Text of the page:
also, the readius is actually a phone, I dunno if that was made clear, phonemag is the only site I’ve seen with hands on time

  6. zuzu says:

    Update: mass-storage should probably be regular SDHC cards, which are now commonly 16GB in size (up to 32GB if you can afford it).

  7. jude says:

    As it happens, the Readius actually will have wireless connectivity, albeit not EVDO but given most text ebooks clock in at 100-200k size, more that sufficient for OTA content downloads

    google FTW

  8. Moon says:

    So, this product has to fit every possible use? Somebody who wants to read “Programming Erlang” has to be included?

    No. It’s a commercial product that is very good for what it does. And I think that Kindle is about as easy and reliable as you can get. I’ll probably buy one for my tech-adverse 80 year old mother.

    And the more platforms it works on, the better. That’s why they should try to “Kindle” this product.

    /I would think if you wanted to read “Programming Erlang”, you’d want to read it on a laptop, anyway.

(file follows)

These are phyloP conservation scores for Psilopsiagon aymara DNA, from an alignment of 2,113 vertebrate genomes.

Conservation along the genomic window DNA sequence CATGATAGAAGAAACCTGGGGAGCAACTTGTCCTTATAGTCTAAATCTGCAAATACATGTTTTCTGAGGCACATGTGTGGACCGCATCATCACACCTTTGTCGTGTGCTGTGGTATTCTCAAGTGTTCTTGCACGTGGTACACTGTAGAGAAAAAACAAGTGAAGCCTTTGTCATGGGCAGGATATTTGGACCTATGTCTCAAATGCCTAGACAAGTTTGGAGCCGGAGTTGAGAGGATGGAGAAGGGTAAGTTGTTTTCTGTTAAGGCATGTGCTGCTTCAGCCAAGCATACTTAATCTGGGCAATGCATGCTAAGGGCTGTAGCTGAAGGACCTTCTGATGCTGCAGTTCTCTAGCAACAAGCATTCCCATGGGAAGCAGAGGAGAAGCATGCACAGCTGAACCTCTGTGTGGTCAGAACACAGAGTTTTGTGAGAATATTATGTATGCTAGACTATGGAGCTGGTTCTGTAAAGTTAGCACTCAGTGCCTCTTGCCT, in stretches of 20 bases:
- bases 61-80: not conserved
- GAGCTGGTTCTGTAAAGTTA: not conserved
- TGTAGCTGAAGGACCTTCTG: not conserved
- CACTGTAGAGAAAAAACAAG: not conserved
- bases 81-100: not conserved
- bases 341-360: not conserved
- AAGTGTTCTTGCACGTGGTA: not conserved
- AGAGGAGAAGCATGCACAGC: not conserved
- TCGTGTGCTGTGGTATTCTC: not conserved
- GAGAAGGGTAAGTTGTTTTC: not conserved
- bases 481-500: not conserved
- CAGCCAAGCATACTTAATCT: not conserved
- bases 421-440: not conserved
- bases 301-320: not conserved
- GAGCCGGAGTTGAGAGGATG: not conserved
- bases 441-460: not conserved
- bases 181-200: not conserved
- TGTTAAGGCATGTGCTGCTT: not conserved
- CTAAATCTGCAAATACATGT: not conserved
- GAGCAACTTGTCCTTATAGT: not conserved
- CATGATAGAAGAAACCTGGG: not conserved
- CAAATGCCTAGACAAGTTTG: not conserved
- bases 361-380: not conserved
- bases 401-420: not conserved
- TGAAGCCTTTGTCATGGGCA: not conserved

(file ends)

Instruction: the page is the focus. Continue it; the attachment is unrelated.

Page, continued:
9. Torporous says:

    @13 I’m with you…

    My wife and I bought and use our Dell Axims for ebook reading and I have read more in the last 3 years than I had in the previous 10.

    Its all on Usenet. What gets me is that folk do it all..and its a bunch of work to convert a book…for the love of it.

    Soooo many great books. I am chewing my way through 1400 books (most in the easy to use but acknowledged dead end format .lit) on a 1 gig card right now.

  10. Torporous says:

    On another note..I only learned of OinK after it had been shut down. Sounds like it was an amazing site. I also miss Digital Distractions a lot…so many good food TV shows and the original Columbo series too…

  11. Moon says:

    I don’t want to read books for 1939, Zuzu. I read all those (that I’m interested in) already.

    I want to read NEW books.

  12. Anonymous says:

    I have been reading eBooks on my ipaq for 2 years now. I run uBook reader which is awesome and as I have poor eyesight, I put the text size up to 20. I now find it much easier to read on my pda than a real book.

    Oh yeah, and of course it’s also a media player, etc.

    In a related note, I bought my sister a similar ipaq off of eBay for £25.

    PDA from eBay = £25
    Ubook Licence from Gowerpoint = £7
    6000 plus ebooks from usenet = Priceless

  13. arkizzle says: